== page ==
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Marching Bands Developing Talent in Birmingham City Schools

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Huffman High School Mighty Marchin' Vikings Band. (Joe Songer, For The Birmingham Times)
By Ryan Michaels
The Birmingham Times

Birmingham City Schools (BCS) officials have found a way for music students to enter high school on a high note.

The system is going to bring back middle school marching bands to not only make students more well-rounded but also improve area high schools, which have seen a drop in the number of students participating in band, said Deborah Mayes, Ed.D., fine arts coordinator for BCS.

“We hope [getting students involved will] ignite some kind of interest … because the total push right now is to make our high schools larger and to get more kids off the street and into our band programs,” she said.

When students begin fine arts at an early age, it can help with “brain power,” as well as help them “figure out math problems that other people will probably have an issue with because music [helps young people] learn how to remember things,” Mayes said.

“They have to learn how to add those notes up together to get a complete measure of music, and all those kinds of things will help [students],” she added.

Playing for school bands even helps with independence, Mayes said: “You’ve got to play your part. You can’t depend on Joey or Deborah when it’s time to have a pass off, and it’s what you know because your piece helps to develop the whole ensemble sound.”

Developing the Whole Person

James Crumb, BCS fine arts consultant, agreed with the importance of band in the development of the whole person.

“If you want to be successful, you do have to be disciplined, you have to be consistent. You have to set goals, work hard to reach those goals, and then [have] self-assessment and awareness,” he said. “You [then can] evaluate yourself by asking, ‘Did I reach my goal?’ ‘Why didn’t I reach my goal?’ and ‘How can I do better once I set another goal?”

Crumb said that students need those skills before they graduate.

“High school is the final frontier for teachers and instructors to actually reach the child,” he said. “For those that are really doing well, you just keep encouraging them and keep pushing them.”

The middle school push so important because school officials want to get students interested in band before high school, Mayes said.

“It’s really hard to get a kid to start on an instrument once they get to high school,” she said. “If you don’t get them at a younger age, they’re more frightened to start something new, particularly once they get in high school, because they are ‘cool’ at that age.”

Tamara Travis, who directs the school band at Epic Elementary School in the Glen Iris neighborhood, said learning the skills of playing music makes her young students feel special.

“My students know that they’re focused, they’re disciplined, but they just love playing music,” she said. “They listen to different kinds of music, and being able to play an instrument is something they can do that someone else at the school cannot do, so it makes them feel special.”

Band Fest

One way to attract band students before high school is through the All-City Magic City Band Festival (ACMCBF), which has been held annually for more than 30 years and recently took place at the George Washington Carver High School football stadium.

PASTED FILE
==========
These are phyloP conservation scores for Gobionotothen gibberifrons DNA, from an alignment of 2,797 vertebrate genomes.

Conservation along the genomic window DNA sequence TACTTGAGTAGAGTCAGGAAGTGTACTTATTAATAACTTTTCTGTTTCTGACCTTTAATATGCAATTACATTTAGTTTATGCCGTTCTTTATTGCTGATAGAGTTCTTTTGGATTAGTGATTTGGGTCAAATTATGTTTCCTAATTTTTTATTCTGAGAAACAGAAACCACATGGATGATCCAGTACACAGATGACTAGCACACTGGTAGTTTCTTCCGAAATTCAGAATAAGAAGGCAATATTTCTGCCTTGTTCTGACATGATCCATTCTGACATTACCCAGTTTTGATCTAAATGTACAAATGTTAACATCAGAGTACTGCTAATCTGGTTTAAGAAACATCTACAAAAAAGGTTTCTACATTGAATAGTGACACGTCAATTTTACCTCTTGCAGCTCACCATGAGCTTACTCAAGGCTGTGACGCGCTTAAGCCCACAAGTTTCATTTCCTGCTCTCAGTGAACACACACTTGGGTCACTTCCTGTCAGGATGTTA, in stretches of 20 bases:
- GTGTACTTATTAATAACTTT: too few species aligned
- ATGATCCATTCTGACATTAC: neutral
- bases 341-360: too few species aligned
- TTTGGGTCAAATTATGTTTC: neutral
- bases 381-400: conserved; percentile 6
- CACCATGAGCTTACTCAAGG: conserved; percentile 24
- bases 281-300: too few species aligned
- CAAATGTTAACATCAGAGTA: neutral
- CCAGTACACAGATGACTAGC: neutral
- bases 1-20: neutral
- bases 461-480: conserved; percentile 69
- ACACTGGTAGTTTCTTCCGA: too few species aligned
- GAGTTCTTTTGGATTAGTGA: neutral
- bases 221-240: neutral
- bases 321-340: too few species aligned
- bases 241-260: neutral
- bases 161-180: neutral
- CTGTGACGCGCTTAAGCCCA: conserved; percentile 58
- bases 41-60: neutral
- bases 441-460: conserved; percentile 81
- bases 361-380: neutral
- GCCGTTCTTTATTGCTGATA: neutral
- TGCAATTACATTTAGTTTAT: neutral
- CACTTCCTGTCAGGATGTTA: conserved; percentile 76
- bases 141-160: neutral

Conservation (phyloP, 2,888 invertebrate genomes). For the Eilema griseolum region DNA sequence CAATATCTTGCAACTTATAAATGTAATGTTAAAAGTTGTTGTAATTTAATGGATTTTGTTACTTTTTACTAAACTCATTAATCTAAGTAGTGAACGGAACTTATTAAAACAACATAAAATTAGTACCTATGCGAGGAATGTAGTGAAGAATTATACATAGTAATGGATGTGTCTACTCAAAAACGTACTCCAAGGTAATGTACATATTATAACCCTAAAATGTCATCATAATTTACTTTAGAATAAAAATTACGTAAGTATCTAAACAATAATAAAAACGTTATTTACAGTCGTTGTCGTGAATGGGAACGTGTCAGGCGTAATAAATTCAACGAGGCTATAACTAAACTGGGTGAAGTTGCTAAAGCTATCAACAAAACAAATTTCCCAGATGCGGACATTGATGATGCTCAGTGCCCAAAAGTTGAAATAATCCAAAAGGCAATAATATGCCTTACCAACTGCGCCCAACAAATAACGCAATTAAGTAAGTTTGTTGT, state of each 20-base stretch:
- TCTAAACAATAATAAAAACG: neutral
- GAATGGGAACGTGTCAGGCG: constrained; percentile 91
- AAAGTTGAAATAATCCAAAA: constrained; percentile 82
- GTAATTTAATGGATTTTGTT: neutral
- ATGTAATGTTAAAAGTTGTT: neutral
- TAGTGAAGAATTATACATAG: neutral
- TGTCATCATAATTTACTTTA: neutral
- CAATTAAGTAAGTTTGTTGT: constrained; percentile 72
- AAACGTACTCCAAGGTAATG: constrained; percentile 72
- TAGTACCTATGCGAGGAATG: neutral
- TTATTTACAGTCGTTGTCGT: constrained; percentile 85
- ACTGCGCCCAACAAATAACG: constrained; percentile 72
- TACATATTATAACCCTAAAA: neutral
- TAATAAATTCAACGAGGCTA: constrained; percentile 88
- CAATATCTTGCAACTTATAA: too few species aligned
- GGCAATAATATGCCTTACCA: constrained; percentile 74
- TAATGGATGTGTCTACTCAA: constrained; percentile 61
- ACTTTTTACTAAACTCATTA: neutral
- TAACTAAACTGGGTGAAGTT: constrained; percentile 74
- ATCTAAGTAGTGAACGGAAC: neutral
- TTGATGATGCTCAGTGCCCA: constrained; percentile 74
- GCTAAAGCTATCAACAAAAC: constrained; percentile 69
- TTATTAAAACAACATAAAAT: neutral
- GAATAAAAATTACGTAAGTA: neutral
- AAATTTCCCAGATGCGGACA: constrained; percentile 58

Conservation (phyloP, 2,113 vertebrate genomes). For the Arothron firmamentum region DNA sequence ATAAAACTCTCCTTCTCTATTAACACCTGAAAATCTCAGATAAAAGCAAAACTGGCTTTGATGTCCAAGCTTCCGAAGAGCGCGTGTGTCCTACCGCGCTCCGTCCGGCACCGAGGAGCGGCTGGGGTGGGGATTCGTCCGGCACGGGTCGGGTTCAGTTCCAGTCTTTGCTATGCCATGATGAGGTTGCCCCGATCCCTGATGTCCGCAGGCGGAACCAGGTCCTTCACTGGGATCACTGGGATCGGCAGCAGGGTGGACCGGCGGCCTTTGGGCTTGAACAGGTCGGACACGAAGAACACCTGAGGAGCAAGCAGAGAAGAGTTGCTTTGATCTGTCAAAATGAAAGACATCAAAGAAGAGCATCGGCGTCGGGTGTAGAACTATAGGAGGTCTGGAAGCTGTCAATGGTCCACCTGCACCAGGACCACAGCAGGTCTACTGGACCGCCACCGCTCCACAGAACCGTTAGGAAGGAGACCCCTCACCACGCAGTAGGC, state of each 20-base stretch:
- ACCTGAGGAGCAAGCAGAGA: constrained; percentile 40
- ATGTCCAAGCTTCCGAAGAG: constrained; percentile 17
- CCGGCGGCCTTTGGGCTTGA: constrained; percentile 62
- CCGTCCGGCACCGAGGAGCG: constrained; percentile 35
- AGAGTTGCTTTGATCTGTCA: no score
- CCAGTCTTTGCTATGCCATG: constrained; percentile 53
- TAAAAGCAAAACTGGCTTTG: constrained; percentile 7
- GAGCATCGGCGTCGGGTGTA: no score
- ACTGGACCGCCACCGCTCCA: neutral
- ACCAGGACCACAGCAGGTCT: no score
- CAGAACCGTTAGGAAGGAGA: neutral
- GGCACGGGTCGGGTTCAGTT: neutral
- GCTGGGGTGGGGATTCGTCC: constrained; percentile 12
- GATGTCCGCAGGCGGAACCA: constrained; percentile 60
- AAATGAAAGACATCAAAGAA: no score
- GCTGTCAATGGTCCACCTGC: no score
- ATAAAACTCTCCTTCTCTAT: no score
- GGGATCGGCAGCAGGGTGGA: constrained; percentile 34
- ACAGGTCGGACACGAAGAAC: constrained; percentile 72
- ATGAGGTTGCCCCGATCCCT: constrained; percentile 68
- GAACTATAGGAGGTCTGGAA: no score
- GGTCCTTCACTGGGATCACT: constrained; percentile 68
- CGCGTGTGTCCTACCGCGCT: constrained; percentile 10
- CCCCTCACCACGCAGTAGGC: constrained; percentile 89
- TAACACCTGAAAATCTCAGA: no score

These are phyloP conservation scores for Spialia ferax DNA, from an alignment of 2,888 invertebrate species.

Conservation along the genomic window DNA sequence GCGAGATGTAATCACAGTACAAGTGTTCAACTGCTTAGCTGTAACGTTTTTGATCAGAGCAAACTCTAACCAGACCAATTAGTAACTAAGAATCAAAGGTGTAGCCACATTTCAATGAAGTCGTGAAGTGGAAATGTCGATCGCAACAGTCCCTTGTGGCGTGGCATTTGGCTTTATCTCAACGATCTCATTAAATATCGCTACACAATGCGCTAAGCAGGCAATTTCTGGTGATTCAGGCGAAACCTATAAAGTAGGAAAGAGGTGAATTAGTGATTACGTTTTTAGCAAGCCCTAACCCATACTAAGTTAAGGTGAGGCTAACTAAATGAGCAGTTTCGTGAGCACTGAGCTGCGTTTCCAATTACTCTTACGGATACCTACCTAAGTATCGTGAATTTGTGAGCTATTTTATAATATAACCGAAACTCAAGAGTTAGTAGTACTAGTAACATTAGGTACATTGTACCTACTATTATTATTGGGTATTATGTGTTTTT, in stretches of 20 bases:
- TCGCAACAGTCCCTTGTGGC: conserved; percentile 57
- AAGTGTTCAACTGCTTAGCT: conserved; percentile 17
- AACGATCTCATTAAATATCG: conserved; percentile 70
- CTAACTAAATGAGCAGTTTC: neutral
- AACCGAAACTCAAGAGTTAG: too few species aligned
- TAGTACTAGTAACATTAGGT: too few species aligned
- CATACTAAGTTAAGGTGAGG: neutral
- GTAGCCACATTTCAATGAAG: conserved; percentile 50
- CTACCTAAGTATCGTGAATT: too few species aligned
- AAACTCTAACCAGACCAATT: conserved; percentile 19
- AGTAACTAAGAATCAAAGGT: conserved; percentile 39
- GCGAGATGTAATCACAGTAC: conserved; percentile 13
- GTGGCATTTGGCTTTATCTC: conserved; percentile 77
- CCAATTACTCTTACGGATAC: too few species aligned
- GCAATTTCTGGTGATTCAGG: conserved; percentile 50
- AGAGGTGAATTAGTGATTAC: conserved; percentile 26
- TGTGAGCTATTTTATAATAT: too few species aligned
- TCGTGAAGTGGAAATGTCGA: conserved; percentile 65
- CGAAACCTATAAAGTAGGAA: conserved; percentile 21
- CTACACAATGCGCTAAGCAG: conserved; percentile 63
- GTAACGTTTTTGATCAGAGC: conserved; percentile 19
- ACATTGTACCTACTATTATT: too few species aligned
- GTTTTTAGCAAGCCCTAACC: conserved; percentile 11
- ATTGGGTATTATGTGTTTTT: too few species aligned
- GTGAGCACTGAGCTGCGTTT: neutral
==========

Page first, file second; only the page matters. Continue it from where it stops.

This year’s festival showcased the city’s seven public high school bands, which were scored by a panel of judges on categories, including color guard, dance line, and overall band performance. Ramsay High School won awards for best drumline, majorettes, and dance team.

During the closing performance, all of the bands gathered on the field—horn players in red, blue, green, gold, and white fizzed, popped, and bobbed in concentric curves, forming a pit in which the dancers and drum majors stepped and flung their arms under an overcast sky.

The festival is not as much a competition as it is an event to promote “camaraderie” among high school bands in the city.

“It’s a time when all the bands get to see each other,” Crumb said. “You see some of them play each other during the season, but you don’t really get a chance to see all of the bands together in one setting.”
Before the bands took the field at this year’s ACMCBF, a percussion ensemble of students from five different BCS middle schools opened the event.

Mayes said, “[It was] awesome! The little kids got a chance to go on the field and do something. … They were so excited.”

Mayes added that she hopes the event will inspire children in the younger grades, as well: “The bigger piece to this whole thing is for all these kids to see that there’s something at the high school.”

An added bonus at this year’s ACMCBF: the students got a chance to see and perform with the Tennessee State University (TSU) Aristocrat of Bands marching band, one of the top historically black college or university (HBCU) ensembles. Just before trophies were handed out, the TSU band took to the field with all seven Birmingham bands as they played together.

Crumb believes that having the opportunity to see TSU’s band perform will encourage high schoolers to pursue band at higher education institutions, particularly HBCU’s, which often provide band scholarships.

He’s hoping that some of the high schoolers who attended the festival might think, “’Hey, you know what? I probably can [join a university band]. I don’t think this would be too bad.”